Critique with children
Critique can be a valuable experience that even very young children can participate in (although we may not call it critique). When my school’s preschool students (age 3 and 4) shared their work with their classmates (a daily occurrence), they would explain what they had made, then they would ask for “questions, comments, or suggestions.”
The other students would then raise their hands, and the presenter would call on them. They could ask questions about the work. “Why did you put that part on?” They could make comments. “I like how you made the ladder.” They could make suggestions. “I think you should make that part yellow instead.”
The presenter would then respond to them. “I put that there because…” “Thank you.” “I might do that” or “No, thank you.” It was up to them whether they wanted to consider taking someone’s suggestion; if they didn’t want to, they needed to politely say, “no, thank you.” If the child said she did want to make some addition or change to her work, the teacher would note that on a post-it so it would be remembered the next day.
Critique is not only for sharing and talking about works of art — it can be used for sharing any kind of project work.
Sharing your work with others is a crucial part of project-based homeschooling. We really know something when we can explain it or teach it to someone else. And it’s important to make a contribution to the community. When we are working on our projects, we draw on community resources (museums, universities, libraries) and other people (experts, community members, librarians, etc.). When we produce work and share it with others, we are making our own contribution. We give as well as take; we’re part of the big conversation.
We started doing critiques with older children when we had a summer photography class. Much like the preschool class, the students would stand up in front of the group and show their work (first choosing the pieces they wanted to share — narrowing down their work was the first step), talk about it, and answer questions.
Parts of critique that are very useful for a child to learn/experience:
- sharing your work with others — beginning to think about the person who is seeing/hearing/experiencing your work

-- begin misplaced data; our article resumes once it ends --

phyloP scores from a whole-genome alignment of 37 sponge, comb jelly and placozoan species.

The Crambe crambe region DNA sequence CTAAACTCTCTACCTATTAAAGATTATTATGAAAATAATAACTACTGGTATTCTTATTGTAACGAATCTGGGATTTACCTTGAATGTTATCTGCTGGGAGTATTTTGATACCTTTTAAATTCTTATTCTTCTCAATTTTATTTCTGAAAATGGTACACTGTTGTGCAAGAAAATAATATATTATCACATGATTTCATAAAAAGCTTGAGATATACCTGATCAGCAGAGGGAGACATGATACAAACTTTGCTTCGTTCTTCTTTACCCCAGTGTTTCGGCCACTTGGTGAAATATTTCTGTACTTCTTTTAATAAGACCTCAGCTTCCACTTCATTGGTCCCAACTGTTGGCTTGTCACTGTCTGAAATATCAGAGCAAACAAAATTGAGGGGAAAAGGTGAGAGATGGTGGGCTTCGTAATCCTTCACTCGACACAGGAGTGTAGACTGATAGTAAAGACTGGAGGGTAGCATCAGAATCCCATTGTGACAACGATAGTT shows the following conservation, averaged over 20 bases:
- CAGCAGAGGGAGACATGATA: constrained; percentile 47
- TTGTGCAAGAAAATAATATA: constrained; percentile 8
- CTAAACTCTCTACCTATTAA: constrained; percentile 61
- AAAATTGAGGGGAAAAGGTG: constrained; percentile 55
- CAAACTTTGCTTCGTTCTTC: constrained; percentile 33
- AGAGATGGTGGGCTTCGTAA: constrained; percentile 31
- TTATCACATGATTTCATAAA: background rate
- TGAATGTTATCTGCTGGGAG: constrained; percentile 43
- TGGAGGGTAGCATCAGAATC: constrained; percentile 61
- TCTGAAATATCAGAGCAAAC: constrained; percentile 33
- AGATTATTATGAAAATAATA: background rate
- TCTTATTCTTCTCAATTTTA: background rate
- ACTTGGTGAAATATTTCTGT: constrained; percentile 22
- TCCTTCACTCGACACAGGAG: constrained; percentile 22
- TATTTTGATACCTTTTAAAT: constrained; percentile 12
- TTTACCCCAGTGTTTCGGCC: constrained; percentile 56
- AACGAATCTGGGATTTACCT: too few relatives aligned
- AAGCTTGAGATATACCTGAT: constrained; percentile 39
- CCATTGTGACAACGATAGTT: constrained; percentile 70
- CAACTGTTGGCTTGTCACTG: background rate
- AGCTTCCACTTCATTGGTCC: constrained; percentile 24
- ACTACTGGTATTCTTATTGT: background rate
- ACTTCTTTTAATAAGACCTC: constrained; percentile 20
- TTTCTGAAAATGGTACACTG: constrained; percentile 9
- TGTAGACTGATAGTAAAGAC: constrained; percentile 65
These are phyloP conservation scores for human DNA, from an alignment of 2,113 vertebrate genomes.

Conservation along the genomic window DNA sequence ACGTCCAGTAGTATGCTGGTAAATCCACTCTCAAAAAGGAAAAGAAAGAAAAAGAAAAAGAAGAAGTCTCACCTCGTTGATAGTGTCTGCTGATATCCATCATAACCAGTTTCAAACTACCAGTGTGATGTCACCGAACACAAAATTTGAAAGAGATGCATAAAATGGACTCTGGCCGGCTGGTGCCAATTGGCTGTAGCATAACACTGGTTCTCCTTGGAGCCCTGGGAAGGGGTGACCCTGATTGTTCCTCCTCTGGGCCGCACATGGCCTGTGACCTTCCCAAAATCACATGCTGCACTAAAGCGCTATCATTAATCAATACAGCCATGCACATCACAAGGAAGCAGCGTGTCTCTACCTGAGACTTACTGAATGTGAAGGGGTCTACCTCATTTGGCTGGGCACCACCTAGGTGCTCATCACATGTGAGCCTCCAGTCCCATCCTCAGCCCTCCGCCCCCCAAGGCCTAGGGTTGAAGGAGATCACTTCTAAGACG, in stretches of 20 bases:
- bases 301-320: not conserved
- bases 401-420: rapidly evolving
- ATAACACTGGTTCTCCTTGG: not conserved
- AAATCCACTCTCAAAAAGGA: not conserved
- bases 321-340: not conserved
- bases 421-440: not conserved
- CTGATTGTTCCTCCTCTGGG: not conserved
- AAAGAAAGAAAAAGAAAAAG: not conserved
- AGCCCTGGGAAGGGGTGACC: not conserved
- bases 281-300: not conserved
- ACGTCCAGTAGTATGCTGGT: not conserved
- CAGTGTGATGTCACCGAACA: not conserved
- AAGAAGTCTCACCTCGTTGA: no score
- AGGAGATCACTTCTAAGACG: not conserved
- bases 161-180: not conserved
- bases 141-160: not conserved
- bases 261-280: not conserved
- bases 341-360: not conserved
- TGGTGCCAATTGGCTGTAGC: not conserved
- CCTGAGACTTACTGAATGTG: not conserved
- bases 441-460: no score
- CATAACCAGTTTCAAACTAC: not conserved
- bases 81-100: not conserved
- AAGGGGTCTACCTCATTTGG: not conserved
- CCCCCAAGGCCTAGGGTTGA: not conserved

- beginning to anticipate your audience’s reaction while you are creating
- thinking about someone else’s point of view
- thinking about why you made the choices you did
- thinking about your own process: putting it into words
- thinking about accidental discoveries as well as deliberate choices
- articulating what you think and feel about someone else’s work
- learning to say something helpful — not necessarily about what you prefer, but to help the other person achieve his goal — learning to make good suggestions
- asking good, meaningful questions; making relevant observations
You can lead a critique like this with any group, maybe even siblings — but it is a learned skill. Children have to learn to make useful, meaningful comments, and they have to learn how to respond calmly and politely to the suggestions of others. Commit to doing it on a regular basis, and you give them the chance to develop those skills.
- let the child control the process — speaking first, calling on people
- start by having them share their work, their intentions, their plans
- prompting “comments, questions, or suggestions” reminds them of what is useful to share
- don’t allow negative comments
We start laying the groundwork for critique when we talk to children meaningfully about their work. This can start when your children are very small.
Ask questions like
- What did you make/do?
- Why did you want to make/do this?
- What do you like about it?
- Did you have any problems?
- Is there anything more you want to do with this?
- Is there anything you want to add?
- Is there anything you want to change?
- Why did you decide to do X here? (Encourage them to explain their choices.)
When you talk to your child about his work, you encourage him to think about it more deeply.
You don’t need to save critique for when a work is finished. Sharing what they’ve made, talking about their work and plans, listening to what their peers have to say — all of things are helpful to a child who is in the midst of a work-in-progress. They firm up their own ideas and can decide whether to incorporate the suggestions of others. They pause while making to consider their plans, which may help make their plans more complex.
In this kind of active learning community, children learn to share ideas, think about their choices, help others with their projects, and seek out other opinions when they get stuck.
They learn to collaborate to solve problems, brainstorm possibilities, and look more deeply into their own decisions and the decisions of others.
Yes, the art teacher is the teacher, but a creative studio art teacher is confident enough to NOT make suggestions. Teachers model empathic critique expressing affirmative curiosity. They phrase open questions that focus thinking and allow a diversity of student responses. Students learn to learn to be their own decider in art. The creative teacher coaches students to experiment and find out for themselves what works by empathically asking each other what they see, why it produces the effect, what they think it means, and what purpose they see for the work. The creative coach encourages teamwork and student ownership by deferring to students for their input. The teacher develops student participation by affirming the phrasing of good open questions. …
We increase our learning when the questions build awareness and call attention to discoveries. Creative work always includes unintended outcomes and consequences. We find them. We use them. We build knowledge. We become artistic. Empathic critique is a commonly used skill for a successful artist and a successful life. — Marvin Bartel